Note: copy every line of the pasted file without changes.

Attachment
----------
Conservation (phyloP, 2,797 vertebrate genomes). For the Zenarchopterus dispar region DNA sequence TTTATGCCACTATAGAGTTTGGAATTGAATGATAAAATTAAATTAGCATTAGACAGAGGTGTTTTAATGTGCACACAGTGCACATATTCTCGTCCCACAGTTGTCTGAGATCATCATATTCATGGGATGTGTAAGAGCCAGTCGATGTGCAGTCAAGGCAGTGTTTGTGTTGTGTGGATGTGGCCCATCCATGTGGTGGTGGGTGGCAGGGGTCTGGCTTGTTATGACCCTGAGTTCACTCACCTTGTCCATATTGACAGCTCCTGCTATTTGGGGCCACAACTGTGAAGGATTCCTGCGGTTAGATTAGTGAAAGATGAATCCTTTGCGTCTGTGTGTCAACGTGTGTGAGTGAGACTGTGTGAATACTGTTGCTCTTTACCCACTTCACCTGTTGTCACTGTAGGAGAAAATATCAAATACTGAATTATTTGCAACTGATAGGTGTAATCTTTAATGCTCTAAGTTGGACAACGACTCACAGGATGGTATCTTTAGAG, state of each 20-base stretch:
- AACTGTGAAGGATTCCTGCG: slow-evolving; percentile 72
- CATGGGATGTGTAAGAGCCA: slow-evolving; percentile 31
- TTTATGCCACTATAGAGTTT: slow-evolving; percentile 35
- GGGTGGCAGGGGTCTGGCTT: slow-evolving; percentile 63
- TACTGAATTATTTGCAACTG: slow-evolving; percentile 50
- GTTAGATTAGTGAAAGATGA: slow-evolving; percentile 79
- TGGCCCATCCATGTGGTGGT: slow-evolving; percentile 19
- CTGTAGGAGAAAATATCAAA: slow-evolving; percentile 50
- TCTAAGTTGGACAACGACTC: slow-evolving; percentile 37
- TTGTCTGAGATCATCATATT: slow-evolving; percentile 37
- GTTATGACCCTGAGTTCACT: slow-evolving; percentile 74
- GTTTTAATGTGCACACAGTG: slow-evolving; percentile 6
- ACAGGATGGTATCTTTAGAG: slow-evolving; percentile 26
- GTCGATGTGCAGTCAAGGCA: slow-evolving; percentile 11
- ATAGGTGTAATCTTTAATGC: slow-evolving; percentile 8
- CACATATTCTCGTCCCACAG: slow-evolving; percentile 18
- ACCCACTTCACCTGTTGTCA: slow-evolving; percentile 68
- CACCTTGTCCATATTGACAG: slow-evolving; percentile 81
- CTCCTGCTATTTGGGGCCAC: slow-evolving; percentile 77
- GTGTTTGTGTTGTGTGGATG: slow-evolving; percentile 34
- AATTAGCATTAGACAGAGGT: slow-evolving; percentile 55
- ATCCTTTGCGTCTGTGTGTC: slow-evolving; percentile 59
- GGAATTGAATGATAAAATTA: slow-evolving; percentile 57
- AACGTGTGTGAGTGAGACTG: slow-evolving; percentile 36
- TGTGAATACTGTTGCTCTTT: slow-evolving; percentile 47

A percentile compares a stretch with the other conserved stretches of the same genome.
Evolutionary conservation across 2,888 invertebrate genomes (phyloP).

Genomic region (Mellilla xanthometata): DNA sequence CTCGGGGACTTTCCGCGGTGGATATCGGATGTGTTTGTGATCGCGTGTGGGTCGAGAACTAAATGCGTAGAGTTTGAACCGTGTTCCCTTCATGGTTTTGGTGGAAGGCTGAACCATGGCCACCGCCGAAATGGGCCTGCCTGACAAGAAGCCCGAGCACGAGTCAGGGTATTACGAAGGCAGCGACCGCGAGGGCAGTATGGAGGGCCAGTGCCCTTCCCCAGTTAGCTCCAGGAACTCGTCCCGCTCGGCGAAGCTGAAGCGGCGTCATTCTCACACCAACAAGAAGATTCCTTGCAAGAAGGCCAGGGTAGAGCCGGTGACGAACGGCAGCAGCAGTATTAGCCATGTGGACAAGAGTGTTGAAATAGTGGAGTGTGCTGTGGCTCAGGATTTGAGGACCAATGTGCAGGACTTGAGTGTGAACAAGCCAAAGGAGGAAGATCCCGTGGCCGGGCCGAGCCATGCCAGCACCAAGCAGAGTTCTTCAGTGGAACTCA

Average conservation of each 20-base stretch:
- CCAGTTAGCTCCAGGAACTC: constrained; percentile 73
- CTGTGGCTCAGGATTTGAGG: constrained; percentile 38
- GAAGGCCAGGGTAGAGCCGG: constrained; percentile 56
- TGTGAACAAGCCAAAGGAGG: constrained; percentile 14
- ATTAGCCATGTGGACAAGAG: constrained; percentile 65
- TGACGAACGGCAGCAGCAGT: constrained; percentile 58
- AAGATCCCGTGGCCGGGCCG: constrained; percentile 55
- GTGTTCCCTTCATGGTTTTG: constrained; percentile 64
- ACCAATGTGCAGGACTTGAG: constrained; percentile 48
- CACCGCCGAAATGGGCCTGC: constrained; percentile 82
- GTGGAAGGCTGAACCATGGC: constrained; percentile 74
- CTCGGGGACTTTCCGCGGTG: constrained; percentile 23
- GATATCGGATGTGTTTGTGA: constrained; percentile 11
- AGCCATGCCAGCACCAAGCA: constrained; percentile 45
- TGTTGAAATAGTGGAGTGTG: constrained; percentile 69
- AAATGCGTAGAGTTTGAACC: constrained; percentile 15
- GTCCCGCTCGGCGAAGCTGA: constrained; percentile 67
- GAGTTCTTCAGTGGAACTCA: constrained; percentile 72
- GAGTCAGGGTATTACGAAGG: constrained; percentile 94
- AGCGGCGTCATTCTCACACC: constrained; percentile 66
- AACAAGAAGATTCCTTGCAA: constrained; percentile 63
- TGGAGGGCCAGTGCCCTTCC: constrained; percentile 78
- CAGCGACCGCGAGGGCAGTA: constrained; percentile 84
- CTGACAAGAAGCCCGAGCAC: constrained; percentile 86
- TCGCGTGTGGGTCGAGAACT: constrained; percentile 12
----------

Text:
Conservation (phyloP, 2,797 vertebrate genomes). For the Zenarchopterus dispar region DNA sequence TTTATGCCACTATAGAGTTTGGAATTGAATGATAAAATTAAATTAGCATTAGACAGAGGTGTTTTAATGTGCACACAGTGCACATATTCTCGTCCCACAGTTGTCTGAGATCATCATATTCATGGGATGTGTAAGAGCCAGTCGATGTGCAGTCAAGGCAGTGTTTGTGTTGTGTGGATGTGGCCCATCCATGTGGTGGTGGGTGGCAGGGGTCTGGCTTGTTATGACCCTGAGTTCACTCACCTTGTCCATATTGACAGCTCCTGCTATTTGGGGCCACAACTGTGAAGGATTCCTGCGGTTAGATTAGTGAAAGATGAATCCTTTGCGTCTGTGTGTCAACGTGTGTGAGTGAGACTGTGTGAATACTGTTGCTCTTTACCCACTTCACCTGTTGTCACTGTAGGAGAAAATATCAAATACTGAATTATTTGCAACTGATAGGTGTAATCTTTAATGCTCTAAGTTGGACAACGACTCACAGGATGGTATCTTTAGAG, state of each 20-base stretch:
- AACTGTGAAGGATTCCTGCG: slow-evolving; percentile 72
- CATGGGATGTGTAAGAGCCA: slow-evolving; percentile 31
- TTTATGCCACTATAGAGTTT: slow-evolving; percentile 35
- GGGTGGCAGGGGTCTGGCTT: slow-evolving; percentile 63
- TACTGAATTATTTGCAACTG: slow-evolving; percentile 50
- GTTAGATTAGTGAAAGATGA: slow-evolving; percentile 79
- TGGCCCATCCATGTGGTGGT: slow-evolving; percentile 19
- CTGTAGGAGAAAATATCAAA: slow-evolving; percentile 50
- TCTAAGTTGGACAACGACTC: slow-evolving; percentile 37
- TTGTCTGAGATCATCATATT: slow-evolving; percentile 37
- GTTATGACCCTGAGTTCACT: slow-evolving; percentile 74
- GTTTTAATGTGCACACAGTG: slow-evolving; percentile 6
- ACAGGATGGTATCTTTAGAG: slow-evolving; percentile 26
- GTCGATGTGCAGTCAAGGCA: slow-evolving; percentile 11
- ATAGGTGTAATCTTTAATGC: slow-evolving; percentile 8
- CACATATTCTCGTCCCACAG: slow-evolving; percentile 18
- ACCCACTTCACCTGTTGTCA: slow-evolving; percentile 68
- CACCTTGTCCATATTGACAG: slow-evolving; percentile 81
- CTCCTGCTATTTGGGGCCAC: slow-evolving; percentile 77
- GTGTTTGTGTTGTGTGGATG: slow-evolving; percentile 34
- AATTAGCATTAGACAGAGGT: slow-evolving; percentile 55
- ATCCTTTGCGTCTGTGTGTC: slow-evolving; percentile 59
- GGAATTGAATGATAAAATTA: slow-evolving; percentile 57
- AACGTGTGTGAGTGAGACTG: slow-evolving; percentile 36
- TGTGAATACTGTTGCTCTTT: slow-evolving; percentile 47

A percentile compares a stretch with the other conserved stretches of the same genome.
Evolutionary conservation across 2,888 invertebrate genomes (phyloP).

Genomic region (Mellilla xanthometata): DNA sequence CTCGGGGACTTTCCGCGGTGGATATCGGATGTGTTTGTGATCGCGTGTGGGTCGAGAACTAAATGCGTAGAGTTTGAACCGTGTTCCCTTCATGGTTTTGGTGGAAGGCTGAACCATGGCCACCGCCGAAATGGGCCTGCCTGACAAGAAGCCCGAGCACGAGTCAGGGTATTACGAAGGCAGCGACCGCGAGGGCAGTATGGAGGGCCAGTGCCCTTCCCCAGTTAGCTCCAGGAACTCGTCCCGCTCGGCGAAGCTGAAGCGGCGTCATTCTCACACCAACAAGAAGATTCCTTGCAAGAAGGCCAGGGTAGAGCCGGTGACGAACGGCAGCAGCAGTATTAGCCATGTGGACAAGAGTGTTGAAATAGTGGAGTGTGCTGTGGCTCAGGATTTGAGGACCAATGTGCAGGACTTGAGTGTGAACAAGCCAAAGGAGGAAGATCCCGTGGCCGGGCCGAGCCATGCCAGCACCAAGCAGAGTTCTTCAGTGGAACTCA

Average conservation of each 20-base stretch:
- CCAGTTAGCTCCAGGAACTC: constrained; percentile 73
- CTGTGGCTCAGGATTTGAGG: constrained; percentile 38
- GAAGGCCAGGGTAGAGCCGG: constrained; percentile 56
- TGTGAACAAGCCAAAGGAGG: constrained; percentile 14
- ATTAGCCATGTGGACAAGAG: constrained; percentile 65
- TGACGAACGGCAGCAGCAGT: constrained; percentile 58
- AAGATCCCGTGGCCGGGCCG: constrained; percentile 55
- GTGTTCCCTTCATGGTTTTG: constrained; percentile 64
- ACCAATGTGCAGGACTTGAG: constrained; percentile 48
- CACCGCCGAAATGGGCCTGC: constrained; percentile 82
- GTGGAAGGCTGAACCATGGC: constrained; percentile 74
- CTCGGGGACTTTCCGCGGTG: constrained; percentile 23
- GATATCGGATGTGTTTGTGA: constrained; percentile 11
- AGCCATGCCAGCACCAAGCA: constrained; percentile 45
- TGTTGAAATAGTGGAGTGTG: constrained; percentile 69
- AAATGCGTAGAGTTTGAACC: constrained; percentile 15
- GTCCCGCTCGGCGAAGCTGA: constrained; percentile 67
- GAGTTCTTCAGTGGAACTCA: constrained; percentile 72
- GAGTCAGGGTATTACGAAGG: constrained; percentile 94
- AGCGGCGTCATTCTCACACC: constrained; percentile 66
- AACAAGAAGATTCCTTGCAA: constrained; percentile 63
- TGGAGGGCCAGTGCCCTTCC: constrained; percentile 78
- CAGCGACCGCGAGGGCAGTA: constrained; percentile 84
- CTGACAAGAAGCCCGAGCAC: constrained; percentile 86
- TCGCGTGTGGGTCGAGAACT: constrained; percentile 12